Jackson, wife given jail terms

The Washington Post

Jesse Jackson Jr., a once-promising Illinois congressman, was sentenced to 30 months in prison Wednesday for stealing hundreds of thousands of dollars in campaign money to fund an extravagant lifestyle.

In an emotional hearing that capped Jackson’s precipitous downfall, the longtime House member said he would serve as an example to all of Congress for failing to separate his personal life from his political activities, and that he “could not have been more wrong.”

“I misled the American people, I misled the House of Representatives,” Jackson said as he dabbed his eyes with a pile of tissues. “I was wrong, and I do not fault anyone.”

Jackson, 48, was sentenced to 2½ years and his wife, Sandra Stevens Jackson, 49, to a term of 12 months.

The couple pleaded guilty in February to using about $750,000 in campaign funds to pay for items from the pedestrian to the luxurious: car repairs and trips to Costco, in addition to fur wraps and a gold-plated Rolex watch.

As the family of the Rev. Resse Jackson looked on, the former congressman asked to serve his term at a facility not near Chicago or Washington but in Alabama, “far away from everybody for a while,” he said through tears.

U.S. District Judge Amy Berman Jackson, who is no relation, said Jackson and his wife, a former Chicago alderman, used campaign money as a “personal piggy bank” and that they were “supposed to live up to a higher level of integrity.”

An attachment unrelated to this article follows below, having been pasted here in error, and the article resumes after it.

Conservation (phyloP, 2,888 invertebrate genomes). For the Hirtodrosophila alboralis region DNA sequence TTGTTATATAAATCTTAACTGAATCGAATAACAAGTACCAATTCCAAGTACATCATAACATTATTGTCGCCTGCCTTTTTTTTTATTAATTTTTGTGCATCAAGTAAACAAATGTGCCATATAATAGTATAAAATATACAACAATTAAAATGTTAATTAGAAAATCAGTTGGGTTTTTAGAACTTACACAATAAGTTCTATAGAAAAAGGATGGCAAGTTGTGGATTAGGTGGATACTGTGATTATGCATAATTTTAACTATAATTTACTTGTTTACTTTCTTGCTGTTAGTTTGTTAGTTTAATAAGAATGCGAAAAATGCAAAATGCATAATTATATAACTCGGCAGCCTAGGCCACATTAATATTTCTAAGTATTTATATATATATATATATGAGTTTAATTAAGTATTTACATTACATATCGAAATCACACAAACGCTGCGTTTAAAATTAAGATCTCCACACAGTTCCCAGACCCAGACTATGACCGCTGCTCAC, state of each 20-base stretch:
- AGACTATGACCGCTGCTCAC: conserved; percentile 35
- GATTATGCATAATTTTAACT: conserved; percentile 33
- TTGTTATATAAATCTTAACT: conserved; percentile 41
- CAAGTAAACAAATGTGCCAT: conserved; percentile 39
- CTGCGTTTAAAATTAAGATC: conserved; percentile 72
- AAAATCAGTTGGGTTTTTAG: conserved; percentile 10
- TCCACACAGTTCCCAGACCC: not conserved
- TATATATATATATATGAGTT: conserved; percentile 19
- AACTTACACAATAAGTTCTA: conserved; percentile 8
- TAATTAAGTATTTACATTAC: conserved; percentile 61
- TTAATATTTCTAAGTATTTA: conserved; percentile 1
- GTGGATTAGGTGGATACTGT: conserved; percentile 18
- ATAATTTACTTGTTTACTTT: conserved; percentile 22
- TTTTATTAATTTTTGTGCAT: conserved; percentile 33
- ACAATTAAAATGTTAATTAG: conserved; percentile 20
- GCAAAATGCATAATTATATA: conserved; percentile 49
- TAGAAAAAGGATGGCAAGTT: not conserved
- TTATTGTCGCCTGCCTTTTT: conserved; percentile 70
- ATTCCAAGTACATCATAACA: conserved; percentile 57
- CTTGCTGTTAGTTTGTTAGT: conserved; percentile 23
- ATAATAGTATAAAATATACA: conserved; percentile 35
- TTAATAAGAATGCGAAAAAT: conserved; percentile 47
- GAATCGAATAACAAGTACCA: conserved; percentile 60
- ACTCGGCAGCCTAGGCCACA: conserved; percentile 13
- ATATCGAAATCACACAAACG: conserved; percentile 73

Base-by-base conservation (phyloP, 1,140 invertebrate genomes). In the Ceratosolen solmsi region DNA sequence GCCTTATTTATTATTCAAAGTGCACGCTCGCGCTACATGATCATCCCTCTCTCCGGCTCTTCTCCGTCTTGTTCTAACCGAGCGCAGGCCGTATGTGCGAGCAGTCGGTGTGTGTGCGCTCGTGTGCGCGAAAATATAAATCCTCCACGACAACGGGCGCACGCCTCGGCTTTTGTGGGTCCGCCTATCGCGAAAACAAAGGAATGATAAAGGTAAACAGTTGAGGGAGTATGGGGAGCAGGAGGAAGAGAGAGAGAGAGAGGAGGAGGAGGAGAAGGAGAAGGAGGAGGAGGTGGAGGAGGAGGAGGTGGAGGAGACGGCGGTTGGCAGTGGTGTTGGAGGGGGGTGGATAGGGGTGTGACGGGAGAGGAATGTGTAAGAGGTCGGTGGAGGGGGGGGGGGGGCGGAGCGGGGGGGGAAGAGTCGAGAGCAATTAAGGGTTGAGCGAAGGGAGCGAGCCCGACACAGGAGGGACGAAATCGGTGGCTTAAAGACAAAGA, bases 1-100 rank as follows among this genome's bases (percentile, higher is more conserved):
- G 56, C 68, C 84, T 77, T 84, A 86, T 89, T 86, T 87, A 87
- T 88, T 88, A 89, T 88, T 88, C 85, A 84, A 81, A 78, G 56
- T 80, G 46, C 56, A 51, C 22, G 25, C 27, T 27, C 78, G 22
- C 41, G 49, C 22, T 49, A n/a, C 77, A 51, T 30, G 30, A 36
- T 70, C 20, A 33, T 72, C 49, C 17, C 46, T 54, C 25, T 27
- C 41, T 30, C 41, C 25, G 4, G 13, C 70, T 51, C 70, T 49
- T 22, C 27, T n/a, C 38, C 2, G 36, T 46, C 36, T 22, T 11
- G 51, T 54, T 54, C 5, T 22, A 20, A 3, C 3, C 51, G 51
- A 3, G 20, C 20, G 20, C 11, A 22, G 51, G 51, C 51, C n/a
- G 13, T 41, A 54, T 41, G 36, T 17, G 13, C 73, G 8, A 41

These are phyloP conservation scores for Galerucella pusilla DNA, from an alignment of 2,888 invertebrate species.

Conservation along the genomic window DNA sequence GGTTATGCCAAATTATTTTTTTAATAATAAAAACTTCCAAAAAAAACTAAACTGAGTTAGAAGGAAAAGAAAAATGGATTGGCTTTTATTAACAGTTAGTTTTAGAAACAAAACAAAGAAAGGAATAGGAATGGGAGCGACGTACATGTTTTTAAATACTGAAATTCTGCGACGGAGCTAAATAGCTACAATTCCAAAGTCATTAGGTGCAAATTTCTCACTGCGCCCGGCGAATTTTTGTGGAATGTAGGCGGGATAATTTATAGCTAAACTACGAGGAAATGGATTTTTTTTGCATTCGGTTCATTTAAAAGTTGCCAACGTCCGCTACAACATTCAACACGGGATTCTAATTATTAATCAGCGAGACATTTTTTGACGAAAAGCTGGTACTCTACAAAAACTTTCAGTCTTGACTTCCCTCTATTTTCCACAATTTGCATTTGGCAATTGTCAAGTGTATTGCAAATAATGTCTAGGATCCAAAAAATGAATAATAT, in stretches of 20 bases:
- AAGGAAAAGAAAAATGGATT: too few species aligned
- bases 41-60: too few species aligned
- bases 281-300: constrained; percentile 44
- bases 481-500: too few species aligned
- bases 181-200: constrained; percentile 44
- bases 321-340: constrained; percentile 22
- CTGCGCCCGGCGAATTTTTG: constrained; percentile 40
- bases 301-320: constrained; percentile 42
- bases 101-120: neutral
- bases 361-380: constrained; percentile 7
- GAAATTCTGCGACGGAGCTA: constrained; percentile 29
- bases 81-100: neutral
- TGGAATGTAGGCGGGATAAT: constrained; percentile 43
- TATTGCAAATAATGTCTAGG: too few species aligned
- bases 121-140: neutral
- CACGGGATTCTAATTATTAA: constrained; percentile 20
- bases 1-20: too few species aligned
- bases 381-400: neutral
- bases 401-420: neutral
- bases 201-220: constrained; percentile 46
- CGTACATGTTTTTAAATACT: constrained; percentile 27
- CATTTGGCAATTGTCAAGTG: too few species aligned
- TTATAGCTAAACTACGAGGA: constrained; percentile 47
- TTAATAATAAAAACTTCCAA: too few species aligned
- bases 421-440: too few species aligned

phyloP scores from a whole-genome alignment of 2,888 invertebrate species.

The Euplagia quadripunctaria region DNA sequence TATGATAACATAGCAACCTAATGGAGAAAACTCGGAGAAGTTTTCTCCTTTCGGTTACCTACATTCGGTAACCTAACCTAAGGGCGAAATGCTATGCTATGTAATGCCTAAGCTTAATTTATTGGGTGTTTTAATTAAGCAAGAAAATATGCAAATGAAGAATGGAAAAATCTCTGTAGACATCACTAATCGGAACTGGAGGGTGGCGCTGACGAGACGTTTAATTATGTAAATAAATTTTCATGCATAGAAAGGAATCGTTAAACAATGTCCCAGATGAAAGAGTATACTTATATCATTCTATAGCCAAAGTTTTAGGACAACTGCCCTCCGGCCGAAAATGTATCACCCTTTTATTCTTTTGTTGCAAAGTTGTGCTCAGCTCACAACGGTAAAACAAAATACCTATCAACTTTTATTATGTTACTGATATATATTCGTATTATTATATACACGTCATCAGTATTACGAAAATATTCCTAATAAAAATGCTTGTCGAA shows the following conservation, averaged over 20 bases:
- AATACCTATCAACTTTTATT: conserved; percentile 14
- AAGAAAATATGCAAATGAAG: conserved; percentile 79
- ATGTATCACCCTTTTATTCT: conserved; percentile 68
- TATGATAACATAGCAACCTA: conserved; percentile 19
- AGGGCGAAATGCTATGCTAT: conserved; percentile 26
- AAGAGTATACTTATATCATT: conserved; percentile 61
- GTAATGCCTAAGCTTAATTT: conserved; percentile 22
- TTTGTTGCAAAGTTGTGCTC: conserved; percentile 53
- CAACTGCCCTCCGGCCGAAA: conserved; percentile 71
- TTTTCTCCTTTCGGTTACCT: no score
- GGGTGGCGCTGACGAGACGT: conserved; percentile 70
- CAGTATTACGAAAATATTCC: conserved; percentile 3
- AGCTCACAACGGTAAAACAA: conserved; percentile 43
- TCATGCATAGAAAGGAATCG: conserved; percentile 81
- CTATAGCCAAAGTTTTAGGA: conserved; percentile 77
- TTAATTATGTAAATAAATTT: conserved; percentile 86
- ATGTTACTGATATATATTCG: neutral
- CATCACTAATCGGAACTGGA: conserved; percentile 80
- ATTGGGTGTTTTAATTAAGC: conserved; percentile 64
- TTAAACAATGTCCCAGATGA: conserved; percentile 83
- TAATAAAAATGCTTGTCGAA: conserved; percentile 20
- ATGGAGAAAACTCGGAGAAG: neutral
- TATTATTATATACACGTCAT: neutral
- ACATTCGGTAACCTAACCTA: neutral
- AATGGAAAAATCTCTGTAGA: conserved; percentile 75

“There may be blurred lines for Congress to follow when their lives are political. This case did not come near those areas,” she said.

“This was a knowing, organized joint misconduct that was repeated over many years,” she said.

  • Eagle

    Some people steal a lunchbox from the convenience store to survive; some steal a fortune to maintain luxury lifestyle, some kill for money or out of passion, some kill or only cause injury to fend off a street assault and to save their lives. (They succeed and stay alive but then they lose the court battle.)

    All one, they all go to jail, they are equally criminals in the eyes of the law.
    Yet, I still see a great difference between them. That is because I am not the law.
    P.s. Anybody can tell me what is so special about Rolex watches?
    I mean I can understand that someone gets fascinated by a luxury of trip to a nice place or something like that, but to take the slightest risk for owning a Rolex watch??????

    I never understood that, the watches’ design does not fit into categories such as modern or conservative, casual or elegant much less any others.
    What’s the big fuss about it? It a robust, hulky, bulk, inelegant, cubbish, big heavy chunk of metal, isn’t even accurate.

    Never understood why the craze for that watch, and a person like she in her position would take a risk to commit a crime for that watch????